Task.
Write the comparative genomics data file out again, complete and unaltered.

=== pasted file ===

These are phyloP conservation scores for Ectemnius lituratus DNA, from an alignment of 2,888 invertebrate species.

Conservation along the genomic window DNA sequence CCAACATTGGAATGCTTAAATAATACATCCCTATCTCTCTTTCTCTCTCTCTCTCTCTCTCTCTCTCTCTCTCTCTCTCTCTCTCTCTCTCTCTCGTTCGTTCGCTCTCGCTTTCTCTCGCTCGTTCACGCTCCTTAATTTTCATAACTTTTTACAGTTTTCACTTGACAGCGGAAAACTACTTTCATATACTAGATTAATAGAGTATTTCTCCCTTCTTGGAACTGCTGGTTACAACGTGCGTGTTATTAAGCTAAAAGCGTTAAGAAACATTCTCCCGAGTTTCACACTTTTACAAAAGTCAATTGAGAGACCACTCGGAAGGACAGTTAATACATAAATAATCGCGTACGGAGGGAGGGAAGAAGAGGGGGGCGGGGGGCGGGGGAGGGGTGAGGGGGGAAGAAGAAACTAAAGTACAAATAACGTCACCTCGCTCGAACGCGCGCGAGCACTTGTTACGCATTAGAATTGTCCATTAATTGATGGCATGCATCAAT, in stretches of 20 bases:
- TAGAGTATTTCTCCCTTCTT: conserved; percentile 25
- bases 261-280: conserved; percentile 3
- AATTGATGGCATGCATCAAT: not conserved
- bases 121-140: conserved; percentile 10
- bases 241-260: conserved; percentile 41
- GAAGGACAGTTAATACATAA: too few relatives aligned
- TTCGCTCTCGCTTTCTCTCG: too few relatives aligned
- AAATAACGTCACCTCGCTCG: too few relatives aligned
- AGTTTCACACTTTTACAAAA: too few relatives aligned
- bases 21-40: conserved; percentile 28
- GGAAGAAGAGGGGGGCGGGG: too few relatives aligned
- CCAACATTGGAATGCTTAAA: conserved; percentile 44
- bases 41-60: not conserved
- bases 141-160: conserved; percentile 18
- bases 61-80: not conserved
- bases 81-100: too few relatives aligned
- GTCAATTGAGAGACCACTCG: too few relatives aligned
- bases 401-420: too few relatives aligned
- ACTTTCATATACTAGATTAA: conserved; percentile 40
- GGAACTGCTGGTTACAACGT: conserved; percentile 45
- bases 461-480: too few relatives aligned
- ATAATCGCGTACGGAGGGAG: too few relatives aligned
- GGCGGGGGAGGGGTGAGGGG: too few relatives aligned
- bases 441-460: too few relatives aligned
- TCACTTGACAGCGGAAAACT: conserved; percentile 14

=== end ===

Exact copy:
These are phyloP conservation scores for Ectemnius lituratus DNA, from an alignment of 2,888 invertebrate species.

Conservation along the genomic window DNA sequence CCAACATTGGAATGCTTAAATAATACATCCCTATCTCTCTTTCTCTCTCTCTCTCTCTCTCTCTCTCTCTCTCTCTCTCTCTCTCTCTCTCTCTCGTTCGTTCGCTCTCGCTTTCTCTCGCTCGTTCACGCTCCTTAATTTTCATAACTTTTTACAGTTTTCACTTGACAGCGGAAAACTACTTTCATATACTAGATTAATAGAGTATTTCTCCCTTCTTGGAACTGCTGGTTACAACGTGCGTGTTATTAAGCTAAAAGCGTTAAGAAACATTCTCCCGAGTTTCACACTTTTACAAAAGTCAATTGAGAGACCACTCGGAAGGACAGTTAATACATAAATAATCGCGTACGGAGGGAGGGAAGAAGAGGGGGGCGGGGGGCGGGGGAGGGGTGAGGGGGGAAGAAGAAACTAAAGTACAAATAACGTCACCTCGCTCGAACGCGCGCGAGCACTTGTTACGCATTAGAATTGTCCATTAATTGATGGCATGCATCAAT, in stretches of 20 bases:
- TAGAGTATTTCTCCCTTCTT: conserved; percentile 25
- bases 261-280: conserved; percentile 3
- AATTGATGGCATGCATCAAT: not conserved
- bases 121-140: conserved; percentile 10
- bases 241-260: conserved; percentile 41
- GAAGGACAGTTAATACATAA: too few relatives aligned
- TTCGCTCTCGCTTTCTCTCG: too few relatives aligned
- AAATAACGTCACCTCGCTCG: too few relatives aligned
- AGTTTCACACTTTTACAAAA: too few relatives aligned
- bases 21-40: conserved; percentile 28
- GGAAGAAGAGGGGGGCGGGG: too few relatives aligned
- CCAACATTGGAATGCTTAAA: conserved; percentile 44
- bases 41-60: not conserved
- bases 141-160: conserved; percentile 18
- bases 61-80: not conserved
- bases 81-100: too few relatives aligned
- GTCAATTGAGAGACCACTCG: too few relatives aligned
- bases 401-420: too few relatives aligned
- ACTTTCATATACTAGATTAA: conserved; percentile 40
- GGAACTGCTGGTTACAACGT: conserved; percentile 45
- bases 461-480: too few relatives aligned
- ATAATCGCGTACGGAGGGAG: too few relatives aligned
- GGCGGGGGAGGGGTGAGGGG: too few relatives aligned
- bases 441-460: too few relatives aligned
- TCACTTGACAGCGGAAAACT: conserved; percentile 14